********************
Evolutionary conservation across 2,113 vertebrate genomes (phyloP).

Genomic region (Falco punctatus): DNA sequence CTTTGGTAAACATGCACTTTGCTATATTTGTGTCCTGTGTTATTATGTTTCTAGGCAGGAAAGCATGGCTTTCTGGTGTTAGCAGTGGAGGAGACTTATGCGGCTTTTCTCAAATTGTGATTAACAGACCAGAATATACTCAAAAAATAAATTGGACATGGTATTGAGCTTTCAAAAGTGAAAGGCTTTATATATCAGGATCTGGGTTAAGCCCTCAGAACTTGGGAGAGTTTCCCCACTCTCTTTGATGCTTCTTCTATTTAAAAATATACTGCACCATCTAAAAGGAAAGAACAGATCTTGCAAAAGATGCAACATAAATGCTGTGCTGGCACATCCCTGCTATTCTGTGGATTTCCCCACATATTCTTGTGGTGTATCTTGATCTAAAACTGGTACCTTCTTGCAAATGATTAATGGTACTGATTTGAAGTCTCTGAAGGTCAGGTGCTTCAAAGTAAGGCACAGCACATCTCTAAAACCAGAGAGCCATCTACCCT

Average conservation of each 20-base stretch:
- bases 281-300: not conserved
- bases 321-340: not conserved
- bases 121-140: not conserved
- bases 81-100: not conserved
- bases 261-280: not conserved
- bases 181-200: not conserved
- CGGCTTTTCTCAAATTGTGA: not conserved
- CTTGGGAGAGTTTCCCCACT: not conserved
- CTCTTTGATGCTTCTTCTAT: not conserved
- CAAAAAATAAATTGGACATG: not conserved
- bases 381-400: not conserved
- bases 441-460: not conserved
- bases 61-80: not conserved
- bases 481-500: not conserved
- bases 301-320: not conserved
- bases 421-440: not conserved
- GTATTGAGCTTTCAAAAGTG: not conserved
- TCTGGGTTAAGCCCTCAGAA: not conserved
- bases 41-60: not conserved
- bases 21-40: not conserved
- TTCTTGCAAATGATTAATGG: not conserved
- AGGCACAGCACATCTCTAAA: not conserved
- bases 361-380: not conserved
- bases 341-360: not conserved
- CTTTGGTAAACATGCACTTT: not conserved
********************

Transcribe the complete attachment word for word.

Evolutionary conservation across 2,113 vertebrate genomes (phyloP).

Genomic region (Falco punctatus): DNA sequence CTTTGGTAAACATGCACTTTGCTATATTTGTGTCCTGTGTTATTATGTTTCTAGGCAGGAAAGCATGGCTTTCTGGTGTTAGCAGTGGAGGAGACTTATGCGGCTTTTCTCAAATTGTGATTAACAGACCAGAATATACTCAAAAAATAAATTGGACATGGTATTGAGCTTTCAAAAGTGAAAGGCTTTATATATCAGGATCTGGGTTAAGCCCTCAGAACTTGGGAGAGTTTCCCCACTCTCTTTGATGCTTCTTCTATTTAAAAATATACTGCACCATCTAAAAGGAAAGAACAGATCTTGCAAAAGATGCAACATAAATGCTGTGCTGGCACATCCCTGCTATTCTGTGGATTTCCCCACATATTCTTGTGGTGTATCTTGATCTAAAACTGGTACCTTCTTGCAAATGATTAATGGTACTGATTTGAAGTCTCTGAAGGTCAGGTGCTTCAAAGTAAGGCACAGCACATCTCTAAAACCAGAGAGCCATCTACCCT

Average conservation of each 20-base stretch:
- bases 281-300: not conserved
- bases 321-340: not conserved
- bases 121-140: not conserved
- bases 81-100: not conserved
- bases 261-280: not conserved
- bases 181-200: not conserved
- CGGCTTTTCTCAAATTGTGA: not conserved
- CTTGGGAGAGTTTCCCCACT: not conserved
- CTCTTTGATGCTTCTTCTAT: not conserved
- CAAAAAATAAATTGGACATG: not conserved
- bases 381-400: not conserved
- bases 441-460: not conserved
- bases 61-80: not conserved
- bases 481-500: not conserved
- bases 301-320: not conserved
- bases 421-440: not conserved
- GTATTGAGCTTTCAAAAGTG: not conserved
- TCTGGGTTAAGCCCTCAGAA: not conserved
- bases 41-60: not conserved
- bases 21-40: not conserved
- TTCTTGCAAATGATTAATGG: not conserved
- AGGCACAGCACATCTCTAAA: not conserved
- bases 361-380: not conserved
- bases 341-360: not conserved
- CTTTGGTAAACATGCACTTT: not conserved